When Bee was about 5 months old, I met a woman in a local baby store. She was buying some items for pumping and storing breast milk for her son, who was about the same age as Bee. We were at the cash register at the same time, and she was asking the store clerk a bunch of questions. I chimed in with some nugget of wisdom about not reheating breast milk in the microwave, or about pumping first thing in the morning, or some such gem, and we went on our separate ways.
A few weeks later I saw her again, and though I wouldn’t have recognized her, she remembered me and we chatted for a minute. She asked for my number and email address, as she didn’t really know any moms in the (totally, completely, baby-filled) area, and would love a playdate. I said sure, and though she wasn’t really the kind of person I usually hang out with, went home and told Chris that I had just gotten picked up outside the health food store, but that I wasn’t sure if I wanted to actually go on a baby date with this woman. I figured I had nothing to worry about, since she would never call (read – I would never have called).
Of course, she called. I was surprised, but we made plans to meet at a local baby-friendly coffee shop, where we could have a java and the babies could sleep (my idea of a playdate with an infant).
Our get-together was surreal. There was absolutely no one in coffee shop that did not have boobs and a baby, but it was like this woman was visiting a different planet. She spoke so quietly I could barely hear her, almost wouldn’t leave her sleeping baby with me while she went to get a coffee (wouldn’t allow me to get one for her, either), and I had to give her a diaper to change her baby when he got wet, because she had only the cloth diaper he was wearing. We did cloth diapers too, but I always brought a few disposables when we went out. I made a joke about bringing a million useless things with, but forgetting the one thing you’ll actually need. But that wasn’t the case with my new friend – in 5 months, she had never been out of the house with her baby long enough to necessitate a diaper change. Wtf? Also, she excused herself twice to go breastfeed in the bathroom because she was so flustered trying to get her freakin ‘privacy bib’ on without anyone seeing flesh.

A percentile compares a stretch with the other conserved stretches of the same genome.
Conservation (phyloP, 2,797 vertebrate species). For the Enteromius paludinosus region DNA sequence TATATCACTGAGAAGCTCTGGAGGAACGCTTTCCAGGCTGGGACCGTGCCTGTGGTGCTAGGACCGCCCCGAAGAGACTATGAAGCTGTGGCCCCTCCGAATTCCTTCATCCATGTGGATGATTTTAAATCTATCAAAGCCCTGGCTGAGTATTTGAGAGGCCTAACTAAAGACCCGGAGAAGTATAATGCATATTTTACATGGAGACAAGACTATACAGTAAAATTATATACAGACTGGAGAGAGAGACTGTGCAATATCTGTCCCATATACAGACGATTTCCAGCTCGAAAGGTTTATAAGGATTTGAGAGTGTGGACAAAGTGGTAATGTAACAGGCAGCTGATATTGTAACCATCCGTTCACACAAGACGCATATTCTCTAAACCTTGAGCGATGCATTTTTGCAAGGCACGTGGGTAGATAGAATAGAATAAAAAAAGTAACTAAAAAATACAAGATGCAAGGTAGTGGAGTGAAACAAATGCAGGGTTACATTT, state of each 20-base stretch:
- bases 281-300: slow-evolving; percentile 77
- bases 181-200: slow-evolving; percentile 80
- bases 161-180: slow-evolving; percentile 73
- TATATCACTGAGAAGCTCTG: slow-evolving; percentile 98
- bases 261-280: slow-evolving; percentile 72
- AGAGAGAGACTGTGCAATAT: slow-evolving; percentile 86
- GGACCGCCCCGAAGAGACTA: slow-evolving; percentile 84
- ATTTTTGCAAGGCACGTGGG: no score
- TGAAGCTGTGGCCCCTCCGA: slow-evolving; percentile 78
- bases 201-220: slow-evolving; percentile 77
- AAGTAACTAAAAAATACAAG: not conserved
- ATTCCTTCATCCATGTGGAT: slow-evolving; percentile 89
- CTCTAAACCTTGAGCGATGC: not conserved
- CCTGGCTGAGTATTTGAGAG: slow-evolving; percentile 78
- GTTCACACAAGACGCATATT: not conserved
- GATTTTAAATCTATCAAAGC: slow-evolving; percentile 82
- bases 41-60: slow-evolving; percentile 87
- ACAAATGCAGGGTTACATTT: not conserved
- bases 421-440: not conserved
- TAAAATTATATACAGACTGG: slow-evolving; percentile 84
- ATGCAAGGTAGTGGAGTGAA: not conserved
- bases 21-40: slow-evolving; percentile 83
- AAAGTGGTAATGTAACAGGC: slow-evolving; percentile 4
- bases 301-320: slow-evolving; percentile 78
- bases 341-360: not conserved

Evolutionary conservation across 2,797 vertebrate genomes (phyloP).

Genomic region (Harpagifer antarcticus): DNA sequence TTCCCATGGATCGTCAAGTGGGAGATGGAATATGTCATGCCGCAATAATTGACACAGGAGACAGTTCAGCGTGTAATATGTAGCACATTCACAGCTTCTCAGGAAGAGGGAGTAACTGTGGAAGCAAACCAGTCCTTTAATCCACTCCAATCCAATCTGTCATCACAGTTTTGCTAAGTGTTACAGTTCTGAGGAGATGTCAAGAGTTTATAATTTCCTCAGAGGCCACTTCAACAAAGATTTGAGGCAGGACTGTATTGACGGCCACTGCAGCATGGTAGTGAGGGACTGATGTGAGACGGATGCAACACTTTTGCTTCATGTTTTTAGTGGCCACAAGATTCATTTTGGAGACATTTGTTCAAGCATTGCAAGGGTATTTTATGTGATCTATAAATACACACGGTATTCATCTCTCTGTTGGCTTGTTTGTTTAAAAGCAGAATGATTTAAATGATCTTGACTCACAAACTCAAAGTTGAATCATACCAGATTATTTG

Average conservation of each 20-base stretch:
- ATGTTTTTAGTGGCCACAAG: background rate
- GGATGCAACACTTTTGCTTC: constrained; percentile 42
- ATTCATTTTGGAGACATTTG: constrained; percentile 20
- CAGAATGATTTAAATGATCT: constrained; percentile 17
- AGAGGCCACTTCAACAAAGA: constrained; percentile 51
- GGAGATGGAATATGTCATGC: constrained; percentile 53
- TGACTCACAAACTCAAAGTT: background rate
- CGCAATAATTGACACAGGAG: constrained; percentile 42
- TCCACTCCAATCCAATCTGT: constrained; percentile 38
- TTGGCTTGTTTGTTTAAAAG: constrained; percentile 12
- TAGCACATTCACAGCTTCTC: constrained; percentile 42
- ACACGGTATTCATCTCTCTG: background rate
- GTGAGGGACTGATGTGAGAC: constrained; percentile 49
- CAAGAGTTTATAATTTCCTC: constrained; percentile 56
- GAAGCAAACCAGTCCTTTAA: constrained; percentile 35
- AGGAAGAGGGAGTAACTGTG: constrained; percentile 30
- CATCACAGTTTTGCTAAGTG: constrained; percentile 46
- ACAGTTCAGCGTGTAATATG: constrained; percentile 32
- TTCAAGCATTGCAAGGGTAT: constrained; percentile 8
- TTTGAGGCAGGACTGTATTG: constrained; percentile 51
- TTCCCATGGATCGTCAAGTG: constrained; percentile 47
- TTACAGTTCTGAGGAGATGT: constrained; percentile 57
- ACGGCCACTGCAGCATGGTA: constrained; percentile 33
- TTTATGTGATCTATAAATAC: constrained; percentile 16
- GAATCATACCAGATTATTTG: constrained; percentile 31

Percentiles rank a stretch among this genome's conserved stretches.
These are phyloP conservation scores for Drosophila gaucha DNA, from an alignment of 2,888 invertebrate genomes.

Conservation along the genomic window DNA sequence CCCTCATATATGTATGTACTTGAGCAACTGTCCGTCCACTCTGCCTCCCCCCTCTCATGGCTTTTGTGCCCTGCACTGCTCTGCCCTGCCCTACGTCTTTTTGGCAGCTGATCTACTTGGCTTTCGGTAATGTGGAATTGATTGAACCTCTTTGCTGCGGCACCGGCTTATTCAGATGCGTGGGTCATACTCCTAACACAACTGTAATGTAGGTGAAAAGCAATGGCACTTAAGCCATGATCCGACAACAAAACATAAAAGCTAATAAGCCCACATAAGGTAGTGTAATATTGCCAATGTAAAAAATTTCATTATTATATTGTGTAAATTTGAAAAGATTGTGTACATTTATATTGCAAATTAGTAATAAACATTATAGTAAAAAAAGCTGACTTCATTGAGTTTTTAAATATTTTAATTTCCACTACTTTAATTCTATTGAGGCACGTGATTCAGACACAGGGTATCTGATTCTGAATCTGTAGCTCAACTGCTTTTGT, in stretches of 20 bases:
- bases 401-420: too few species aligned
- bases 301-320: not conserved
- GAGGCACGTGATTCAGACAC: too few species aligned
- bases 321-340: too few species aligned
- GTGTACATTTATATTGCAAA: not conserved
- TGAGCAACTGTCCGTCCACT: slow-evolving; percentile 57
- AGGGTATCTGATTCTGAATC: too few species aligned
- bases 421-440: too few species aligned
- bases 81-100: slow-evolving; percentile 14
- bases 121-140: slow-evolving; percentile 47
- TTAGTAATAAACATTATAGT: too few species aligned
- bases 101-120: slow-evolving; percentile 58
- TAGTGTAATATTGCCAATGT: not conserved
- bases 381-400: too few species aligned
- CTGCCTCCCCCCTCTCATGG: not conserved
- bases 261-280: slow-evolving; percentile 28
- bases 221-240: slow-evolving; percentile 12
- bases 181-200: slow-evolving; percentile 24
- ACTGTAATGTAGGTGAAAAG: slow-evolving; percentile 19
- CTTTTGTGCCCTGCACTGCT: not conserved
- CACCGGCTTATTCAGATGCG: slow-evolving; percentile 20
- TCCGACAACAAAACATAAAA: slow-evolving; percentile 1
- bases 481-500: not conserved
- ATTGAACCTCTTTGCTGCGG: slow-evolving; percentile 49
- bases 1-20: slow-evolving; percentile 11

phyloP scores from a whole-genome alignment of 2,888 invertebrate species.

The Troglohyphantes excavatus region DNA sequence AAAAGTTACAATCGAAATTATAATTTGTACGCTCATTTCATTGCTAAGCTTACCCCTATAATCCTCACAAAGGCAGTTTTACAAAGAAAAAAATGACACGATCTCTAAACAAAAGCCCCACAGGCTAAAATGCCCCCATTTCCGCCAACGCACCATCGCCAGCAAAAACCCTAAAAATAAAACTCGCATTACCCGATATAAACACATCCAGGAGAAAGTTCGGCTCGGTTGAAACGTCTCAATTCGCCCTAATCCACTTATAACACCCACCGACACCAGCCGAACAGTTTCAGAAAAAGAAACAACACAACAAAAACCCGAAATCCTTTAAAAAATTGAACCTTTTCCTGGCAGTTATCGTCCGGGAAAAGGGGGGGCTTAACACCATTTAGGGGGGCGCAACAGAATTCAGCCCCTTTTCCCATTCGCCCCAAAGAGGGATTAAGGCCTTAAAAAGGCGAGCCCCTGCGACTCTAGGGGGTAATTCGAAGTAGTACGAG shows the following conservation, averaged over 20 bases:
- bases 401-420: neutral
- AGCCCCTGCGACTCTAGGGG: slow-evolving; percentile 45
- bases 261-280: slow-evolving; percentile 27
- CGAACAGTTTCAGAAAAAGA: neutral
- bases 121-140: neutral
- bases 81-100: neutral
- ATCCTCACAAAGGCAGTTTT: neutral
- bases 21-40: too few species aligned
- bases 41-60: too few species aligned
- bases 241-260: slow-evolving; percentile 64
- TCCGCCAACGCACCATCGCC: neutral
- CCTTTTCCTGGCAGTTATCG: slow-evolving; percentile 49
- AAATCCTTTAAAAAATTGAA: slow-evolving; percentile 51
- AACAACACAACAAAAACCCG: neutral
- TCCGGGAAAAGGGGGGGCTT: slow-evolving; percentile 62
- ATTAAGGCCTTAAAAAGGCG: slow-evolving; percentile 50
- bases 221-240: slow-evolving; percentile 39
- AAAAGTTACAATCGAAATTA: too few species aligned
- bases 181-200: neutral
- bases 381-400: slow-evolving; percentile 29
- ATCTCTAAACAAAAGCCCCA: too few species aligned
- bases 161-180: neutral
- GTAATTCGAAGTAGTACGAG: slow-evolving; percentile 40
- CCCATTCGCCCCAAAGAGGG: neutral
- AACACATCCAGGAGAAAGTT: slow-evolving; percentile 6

Now, I will always be supportive of a woman doing whatever she needs to do to facilitate breastfeeding. But seriously? We were in the most liberal part of town with no one present but moms whipping them out all over the place to feed their babes, myself included. Trust me, TRUST ME when I say that no one bats an eye when you do that where I live.
My date had not suffered ppd or any other post-birth trauma (these topics had come up). She was not a new resident to Canada or our neighbourhood, and was highly educated. I know; you are shaking your head at me and calling me a bitch. But I was being so nice and supportive that I almost gagged on it. I was trying to be a positive role model – look! Here’re my boobs! Look! I can drink a coffee while I hold my child! Look! A diaper!
I am an uninhibited person, to say the least, and I know that not everybody is. I just felt like, dude, do what you gotta do to take care of your child, but fuck worrying about what anybody else thinks. Life is too short, and too much fun to not be able to get out there with your baby. I really tried to make this woman feel comfortable, to make being a mom out of the house normal. But the bottom line is, this woman would have never been my friend in real life, and becoming a mom did not change me so entirely that I could now hang out with people who were so totally not my people. And I’m definitely not everybody’s people, so I was hoping that this woman was feeling the same way.
Nope. After our truncated date (her kid was crying so she had to go), she called me again, but this time to see if I would just come over to her place. No way, man. It was a beautiful, warm autumn day, and I said that I would do the park because I preferred to be outside. She didn’t want to go because she didn’t think her baby would sleep in the stroller, and she was worried about dogs. In five months, this woman had never strolled through the park with her child. I avoided her future calls, didn’t call her back and didn’t return her emails until finally her attempts petered out.
I was a new mom too, but I wasn’t being held hostage by my baby. I certainly didn’t want to be held hostage by another mom.
Now, this could have been a post discussing the alienation of motherhood, or self-esteem or community or any of those sensitive things. But I am not an entirely sensitive person. I am writing this post because, a year and a half later, I ran into her again. And she asked if I wanted to get together again.
I endured a pang of guilt for about 5 seconds, and then told her we were moving.